C-Section Stigma Is Contributing to Maternal Mortality

Illustration for article titled C-Section Stigma Is Contributing to Maternal Mortality
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While the rate of C-sections occurring across the world is increasing (a 2018 study found that they’ve increased from 6 percent of all births to 21 percent since 1990), in Nigeria women frequently decline the procedure because it’s often stigmatized. C-sections are often judged in opposition to “natural” vaginal births, but in Nigeria women face the added element of religious stigma in which vaginal delivery is tied to one’s womanhood and strength of religious faith.


The BBC reports that Nigeria has the world’s fourth-highest maternal mortality rate. In part, that’s because there’s one doctor for every 6,000 people and high costs can keep women from giving birth in hospitals. But also a low Caesarean birth rate, at just 2%, means that women who for medical safety should deliver via C-section are instead giving birth vaginally. (The World Health Organization says that a country’s Caesarean birth rate shouldn’t fall below 5%.)

One of the reasons the C-section rate is so low in Nigeria is because of the strong but common stigma associated with the surgery, in which it’s seen as inferior to giving birth vaginally. A Nigerian non-profit called Mamalette assigns mentors with women giving birth to promote preventative care and the information about c-sections hospitals lack, in the hopes that women don’t refuse to have them when they’re medically necessary.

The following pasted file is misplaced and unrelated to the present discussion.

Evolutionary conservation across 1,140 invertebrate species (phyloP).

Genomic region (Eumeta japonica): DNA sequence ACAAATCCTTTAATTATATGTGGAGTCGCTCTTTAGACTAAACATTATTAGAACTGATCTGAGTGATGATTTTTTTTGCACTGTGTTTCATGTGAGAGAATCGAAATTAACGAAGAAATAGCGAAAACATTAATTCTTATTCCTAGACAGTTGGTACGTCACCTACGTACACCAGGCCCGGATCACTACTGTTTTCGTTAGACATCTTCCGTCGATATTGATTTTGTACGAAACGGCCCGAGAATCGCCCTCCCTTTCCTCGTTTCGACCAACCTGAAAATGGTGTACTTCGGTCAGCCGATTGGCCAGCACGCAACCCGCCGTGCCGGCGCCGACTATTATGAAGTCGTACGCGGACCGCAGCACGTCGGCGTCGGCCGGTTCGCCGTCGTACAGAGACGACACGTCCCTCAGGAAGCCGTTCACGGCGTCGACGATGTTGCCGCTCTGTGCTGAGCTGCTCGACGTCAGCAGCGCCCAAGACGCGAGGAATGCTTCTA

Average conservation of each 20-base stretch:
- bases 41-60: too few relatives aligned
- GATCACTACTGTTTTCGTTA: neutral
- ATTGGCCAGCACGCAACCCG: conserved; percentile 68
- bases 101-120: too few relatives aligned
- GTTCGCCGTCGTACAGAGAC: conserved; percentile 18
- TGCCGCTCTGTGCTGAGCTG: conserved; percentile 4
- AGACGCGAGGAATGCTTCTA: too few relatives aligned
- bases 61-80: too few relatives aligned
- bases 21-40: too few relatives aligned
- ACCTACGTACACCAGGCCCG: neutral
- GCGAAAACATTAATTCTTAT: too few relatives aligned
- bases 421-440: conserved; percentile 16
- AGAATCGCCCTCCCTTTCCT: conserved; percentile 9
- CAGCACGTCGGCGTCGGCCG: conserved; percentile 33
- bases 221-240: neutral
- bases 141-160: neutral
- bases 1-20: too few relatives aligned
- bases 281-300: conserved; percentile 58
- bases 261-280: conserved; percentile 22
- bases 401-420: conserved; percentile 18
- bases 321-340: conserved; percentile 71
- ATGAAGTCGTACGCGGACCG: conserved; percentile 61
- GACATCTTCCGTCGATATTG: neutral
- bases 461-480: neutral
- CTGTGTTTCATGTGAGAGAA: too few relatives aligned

But the maternal mortality rate is ultimately on the hospitals, not on these individual women. Problems with hemorrhaging and anesthesia can increase fatal C-sections in sub-Saharan Africa countries and 58% of births in rural Nigeria are delivered by unskilled attendants, the BBC reports.

Pop Culture Reporter, Jezebel


As someone who had a C section, this stigma does not just exist in Nigeria. My Dr told me there was about a 25% chance of cord prolapse due to how my daughter was positioned and my weird (she said this in a nice way) pelvis. I was fine with this. We scheduled my C section at 37 weeks for 39 weeks because they didn’t want me going into labor. When I let people at work know I now had a hard date for my maternity leave to start ( I was going to work as long as I could to maximize time with the baby) one admin continued to insist that I could deliver vaginally because “doctors don’t know everything” like I was going to give her feelings more weight than the opinion of the trained medical professionals ( This was kicked off by the ultrasound tech calling in my midwife who called in my OB) who have seen my insides. She also asked me if was going to try a VBAC for my next one and was appalled when I told her that after the C section my doctor told me based on what she saw/felt I would probably need a C section for any subsequent pregnancies as well. So many people have told me they are sorry I had to have a c section. I am totally fine with it but other people are not.